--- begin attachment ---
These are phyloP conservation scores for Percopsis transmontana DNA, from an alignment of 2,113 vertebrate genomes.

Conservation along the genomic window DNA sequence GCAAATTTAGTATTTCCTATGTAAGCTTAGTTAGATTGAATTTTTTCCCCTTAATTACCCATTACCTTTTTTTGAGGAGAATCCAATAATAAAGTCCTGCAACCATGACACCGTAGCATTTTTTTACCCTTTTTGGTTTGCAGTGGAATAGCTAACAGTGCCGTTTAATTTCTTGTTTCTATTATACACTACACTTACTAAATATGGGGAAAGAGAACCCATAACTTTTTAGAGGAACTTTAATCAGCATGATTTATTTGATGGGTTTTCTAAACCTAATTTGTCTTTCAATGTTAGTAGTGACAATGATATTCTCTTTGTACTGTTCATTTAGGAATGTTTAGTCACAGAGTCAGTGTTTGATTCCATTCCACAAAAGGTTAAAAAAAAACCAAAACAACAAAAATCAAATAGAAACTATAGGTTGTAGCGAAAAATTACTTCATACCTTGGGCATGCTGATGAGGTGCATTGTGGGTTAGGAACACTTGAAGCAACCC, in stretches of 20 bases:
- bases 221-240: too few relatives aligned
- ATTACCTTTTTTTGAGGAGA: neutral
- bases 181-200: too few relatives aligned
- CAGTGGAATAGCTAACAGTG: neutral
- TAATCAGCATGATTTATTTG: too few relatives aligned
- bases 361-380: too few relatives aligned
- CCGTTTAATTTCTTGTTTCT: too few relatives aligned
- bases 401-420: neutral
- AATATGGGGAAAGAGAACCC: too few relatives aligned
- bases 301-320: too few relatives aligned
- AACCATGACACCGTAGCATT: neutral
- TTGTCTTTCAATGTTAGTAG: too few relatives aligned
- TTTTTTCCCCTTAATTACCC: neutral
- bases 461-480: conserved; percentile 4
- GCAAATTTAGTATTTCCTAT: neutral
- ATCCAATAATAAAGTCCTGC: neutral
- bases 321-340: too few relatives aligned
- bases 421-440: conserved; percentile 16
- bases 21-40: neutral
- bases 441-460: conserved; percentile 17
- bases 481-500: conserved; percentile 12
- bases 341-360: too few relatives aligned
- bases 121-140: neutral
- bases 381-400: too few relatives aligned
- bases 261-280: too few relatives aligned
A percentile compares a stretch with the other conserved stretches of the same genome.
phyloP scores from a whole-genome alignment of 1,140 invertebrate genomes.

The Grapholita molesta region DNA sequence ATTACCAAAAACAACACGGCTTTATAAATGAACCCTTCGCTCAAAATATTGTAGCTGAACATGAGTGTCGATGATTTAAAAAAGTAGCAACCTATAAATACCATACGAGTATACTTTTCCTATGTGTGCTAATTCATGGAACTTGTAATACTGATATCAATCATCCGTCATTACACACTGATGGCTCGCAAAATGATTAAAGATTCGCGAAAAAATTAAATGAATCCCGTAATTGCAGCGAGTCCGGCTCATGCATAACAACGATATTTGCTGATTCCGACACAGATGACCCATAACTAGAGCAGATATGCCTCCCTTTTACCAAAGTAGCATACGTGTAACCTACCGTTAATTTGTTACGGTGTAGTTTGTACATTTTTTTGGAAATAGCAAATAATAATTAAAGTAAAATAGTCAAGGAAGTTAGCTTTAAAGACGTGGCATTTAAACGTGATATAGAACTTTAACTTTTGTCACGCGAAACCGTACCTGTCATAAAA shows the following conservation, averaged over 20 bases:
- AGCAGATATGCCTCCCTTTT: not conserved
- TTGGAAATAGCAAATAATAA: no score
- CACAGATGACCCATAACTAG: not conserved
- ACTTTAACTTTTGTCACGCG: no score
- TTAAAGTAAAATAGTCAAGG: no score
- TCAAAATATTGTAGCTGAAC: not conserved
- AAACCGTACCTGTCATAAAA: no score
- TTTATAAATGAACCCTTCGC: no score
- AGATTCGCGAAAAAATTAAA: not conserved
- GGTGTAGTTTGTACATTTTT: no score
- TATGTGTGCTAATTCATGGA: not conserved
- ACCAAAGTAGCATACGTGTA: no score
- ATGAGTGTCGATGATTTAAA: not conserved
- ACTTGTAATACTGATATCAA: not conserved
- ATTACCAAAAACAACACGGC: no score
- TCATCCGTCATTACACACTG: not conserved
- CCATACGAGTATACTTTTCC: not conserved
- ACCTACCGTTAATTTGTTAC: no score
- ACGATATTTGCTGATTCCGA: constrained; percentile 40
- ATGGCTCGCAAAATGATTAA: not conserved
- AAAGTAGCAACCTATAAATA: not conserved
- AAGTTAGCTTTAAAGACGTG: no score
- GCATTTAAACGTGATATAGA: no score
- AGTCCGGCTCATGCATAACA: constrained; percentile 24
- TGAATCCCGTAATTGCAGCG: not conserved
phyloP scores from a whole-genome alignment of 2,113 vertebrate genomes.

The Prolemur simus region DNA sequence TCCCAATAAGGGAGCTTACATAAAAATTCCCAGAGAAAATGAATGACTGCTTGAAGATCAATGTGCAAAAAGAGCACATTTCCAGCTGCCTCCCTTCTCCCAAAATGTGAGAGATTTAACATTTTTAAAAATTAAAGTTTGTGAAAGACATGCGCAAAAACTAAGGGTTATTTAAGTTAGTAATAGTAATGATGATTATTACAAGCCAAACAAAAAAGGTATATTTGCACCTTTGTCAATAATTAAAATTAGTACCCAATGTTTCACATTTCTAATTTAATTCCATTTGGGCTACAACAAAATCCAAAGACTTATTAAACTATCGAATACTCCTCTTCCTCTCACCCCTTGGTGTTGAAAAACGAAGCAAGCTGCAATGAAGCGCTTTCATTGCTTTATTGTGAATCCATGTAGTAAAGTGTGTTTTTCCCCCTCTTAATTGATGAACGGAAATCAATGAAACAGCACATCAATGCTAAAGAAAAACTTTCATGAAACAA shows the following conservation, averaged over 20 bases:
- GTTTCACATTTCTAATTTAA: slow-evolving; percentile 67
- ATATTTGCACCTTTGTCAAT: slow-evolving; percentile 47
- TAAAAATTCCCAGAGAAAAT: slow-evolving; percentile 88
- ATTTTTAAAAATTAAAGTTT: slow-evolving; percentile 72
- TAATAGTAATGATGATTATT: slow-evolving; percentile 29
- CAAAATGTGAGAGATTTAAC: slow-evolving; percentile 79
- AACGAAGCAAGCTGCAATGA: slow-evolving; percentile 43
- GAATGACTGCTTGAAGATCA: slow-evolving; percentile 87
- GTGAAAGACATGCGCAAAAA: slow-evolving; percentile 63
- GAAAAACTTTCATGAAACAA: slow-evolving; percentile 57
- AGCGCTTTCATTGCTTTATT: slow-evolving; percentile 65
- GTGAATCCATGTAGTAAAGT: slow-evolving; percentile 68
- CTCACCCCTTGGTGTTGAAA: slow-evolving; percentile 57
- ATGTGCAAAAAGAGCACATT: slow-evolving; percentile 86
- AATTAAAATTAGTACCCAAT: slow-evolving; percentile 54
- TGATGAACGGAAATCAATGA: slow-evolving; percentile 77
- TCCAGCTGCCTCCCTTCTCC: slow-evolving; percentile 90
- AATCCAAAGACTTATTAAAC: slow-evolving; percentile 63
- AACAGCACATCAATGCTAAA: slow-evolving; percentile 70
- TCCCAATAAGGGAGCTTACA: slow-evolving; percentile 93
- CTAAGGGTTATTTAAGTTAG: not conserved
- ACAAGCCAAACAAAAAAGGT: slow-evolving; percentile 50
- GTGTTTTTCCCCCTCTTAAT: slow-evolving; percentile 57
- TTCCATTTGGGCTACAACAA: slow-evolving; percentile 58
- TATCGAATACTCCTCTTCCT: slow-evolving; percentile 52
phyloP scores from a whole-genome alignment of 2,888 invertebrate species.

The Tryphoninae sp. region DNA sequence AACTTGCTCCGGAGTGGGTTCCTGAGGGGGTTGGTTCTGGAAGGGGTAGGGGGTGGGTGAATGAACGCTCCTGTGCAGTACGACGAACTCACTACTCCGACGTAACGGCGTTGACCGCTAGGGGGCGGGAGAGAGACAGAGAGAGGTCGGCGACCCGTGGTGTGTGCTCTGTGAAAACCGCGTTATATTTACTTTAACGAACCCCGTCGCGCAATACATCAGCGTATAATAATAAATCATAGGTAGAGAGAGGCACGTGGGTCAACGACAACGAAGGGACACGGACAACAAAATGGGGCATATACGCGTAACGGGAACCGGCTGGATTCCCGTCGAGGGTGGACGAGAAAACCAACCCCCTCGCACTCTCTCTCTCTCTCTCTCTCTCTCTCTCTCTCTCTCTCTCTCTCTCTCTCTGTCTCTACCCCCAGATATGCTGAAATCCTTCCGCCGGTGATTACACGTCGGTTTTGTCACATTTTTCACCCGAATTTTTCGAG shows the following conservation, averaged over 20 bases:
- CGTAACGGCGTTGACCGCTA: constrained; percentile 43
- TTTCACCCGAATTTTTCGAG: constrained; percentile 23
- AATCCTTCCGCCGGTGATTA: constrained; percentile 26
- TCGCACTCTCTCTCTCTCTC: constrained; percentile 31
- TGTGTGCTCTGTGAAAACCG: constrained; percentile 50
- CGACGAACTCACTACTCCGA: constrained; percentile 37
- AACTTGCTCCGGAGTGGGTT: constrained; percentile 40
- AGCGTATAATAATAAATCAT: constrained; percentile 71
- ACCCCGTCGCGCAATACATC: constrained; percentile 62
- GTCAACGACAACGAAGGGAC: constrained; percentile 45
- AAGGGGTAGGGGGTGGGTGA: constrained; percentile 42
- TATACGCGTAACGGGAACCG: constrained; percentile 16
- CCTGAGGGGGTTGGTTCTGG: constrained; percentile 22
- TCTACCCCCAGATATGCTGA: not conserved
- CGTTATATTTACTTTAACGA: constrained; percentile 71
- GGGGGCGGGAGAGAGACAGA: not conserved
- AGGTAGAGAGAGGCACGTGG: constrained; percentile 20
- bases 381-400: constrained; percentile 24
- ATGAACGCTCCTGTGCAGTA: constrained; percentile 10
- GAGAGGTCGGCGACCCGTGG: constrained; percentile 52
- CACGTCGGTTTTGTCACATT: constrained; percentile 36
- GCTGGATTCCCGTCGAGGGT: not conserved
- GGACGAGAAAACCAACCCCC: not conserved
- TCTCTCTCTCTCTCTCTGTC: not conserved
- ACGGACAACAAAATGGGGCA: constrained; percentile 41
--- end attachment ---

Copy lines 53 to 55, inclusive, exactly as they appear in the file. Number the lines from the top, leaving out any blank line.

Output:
- GCATTTAAACGTGATATAGA: no score
- AGTCCGGCTCATGCATAACA: constrained; percentile 24
- TGAATCCCGTAATTGCAGCG: not conserved